And so, in remembrance of your mighty acts in Jesus Christ, we offer ourselves in praise and thanksgiving as we proclaim the mystery of faith.

Christ has died.

Christ is risen.

Christ will come again!

Pour out your Holy Spirit on us and on these gifts of bread and wine. Make them be for us the body of Christ, that we may be the body of Christ for all the world. To You, O Creator of love and life, through Christ Jesus who makes all life new, in communion with your Holy Spirit who breathes new life into all, we honour and praise you for your everlasting love. Amen.

Blessing and honour and glory and power are yours for ever and ever. Amen.     

The Breaking of the Bread

Because our bread has come from one loaf, we, who are many, are one body, for we all partake of the one loaf.
The bread which we break is a sharing in the body of Christ.

The cup over which we give thanks is a sharing in the blood of Christ.

Thanks be to God. 

Lamb of God

Lamb of God you take away the sins of the world,

have mercy on us.

Lamb of God you take away the sins of the world,

have mercy on us.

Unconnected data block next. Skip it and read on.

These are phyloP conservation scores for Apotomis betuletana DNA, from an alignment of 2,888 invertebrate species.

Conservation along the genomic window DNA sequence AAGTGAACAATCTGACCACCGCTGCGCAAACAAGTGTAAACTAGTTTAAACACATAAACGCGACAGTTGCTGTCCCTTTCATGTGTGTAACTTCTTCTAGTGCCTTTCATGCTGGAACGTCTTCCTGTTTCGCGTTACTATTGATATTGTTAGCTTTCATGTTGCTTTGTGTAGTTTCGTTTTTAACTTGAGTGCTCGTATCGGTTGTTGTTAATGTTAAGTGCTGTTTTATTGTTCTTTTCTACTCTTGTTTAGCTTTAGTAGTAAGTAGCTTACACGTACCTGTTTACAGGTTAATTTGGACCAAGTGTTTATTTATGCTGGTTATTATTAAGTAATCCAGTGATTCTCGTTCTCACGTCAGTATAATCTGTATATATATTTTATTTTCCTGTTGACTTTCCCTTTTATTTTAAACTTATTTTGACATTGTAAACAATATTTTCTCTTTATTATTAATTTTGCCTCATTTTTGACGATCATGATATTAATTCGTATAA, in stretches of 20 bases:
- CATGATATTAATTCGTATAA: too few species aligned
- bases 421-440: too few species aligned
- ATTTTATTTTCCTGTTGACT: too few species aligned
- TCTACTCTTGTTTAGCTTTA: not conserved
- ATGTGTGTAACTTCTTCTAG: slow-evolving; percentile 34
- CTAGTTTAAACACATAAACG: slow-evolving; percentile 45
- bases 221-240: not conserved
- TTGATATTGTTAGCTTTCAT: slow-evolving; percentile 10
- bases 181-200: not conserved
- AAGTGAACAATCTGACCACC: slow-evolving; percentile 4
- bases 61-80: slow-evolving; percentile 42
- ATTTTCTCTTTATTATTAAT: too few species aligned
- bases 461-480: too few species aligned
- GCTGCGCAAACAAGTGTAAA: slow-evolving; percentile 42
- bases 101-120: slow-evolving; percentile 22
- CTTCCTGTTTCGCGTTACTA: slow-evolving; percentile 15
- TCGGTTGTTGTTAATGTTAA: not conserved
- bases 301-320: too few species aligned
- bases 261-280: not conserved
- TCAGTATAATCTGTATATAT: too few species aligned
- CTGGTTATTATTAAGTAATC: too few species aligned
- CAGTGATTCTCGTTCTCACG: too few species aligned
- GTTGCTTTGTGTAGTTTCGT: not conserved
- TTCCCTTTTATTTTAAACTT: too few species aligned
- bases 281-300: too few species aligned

Lamb of God you take away the sins of the world,

grant us peace. 

Invitation to Communion

As tangible as grain plucked by Jesus and his disciples, as mysterious as the Presence known by our faithful ancestors, so is the meal we are about to share. Let us open our hearts and hands, as we remember and partake together. 

Prayer after Communion

Eternal God, we give you thanks for this holy mystery in which you have given yourself to us. Grant that we may go into the world in the strength of your Spirit, to give ourselves for others, in the name of Jesus Christ our Lord. Amen.                  

The Service of the Word


The First Reading:                                            James 2:1-10, (11-13), 14-17

The Gospel Reading:                                        Mark 7:24-37

After the final reading the reader will say            For the Word of the Lord

Please respond by saying                                    Thanks be to God. 

Readings: NRSV Translation 

James 2:1-10, (11-13), 14-17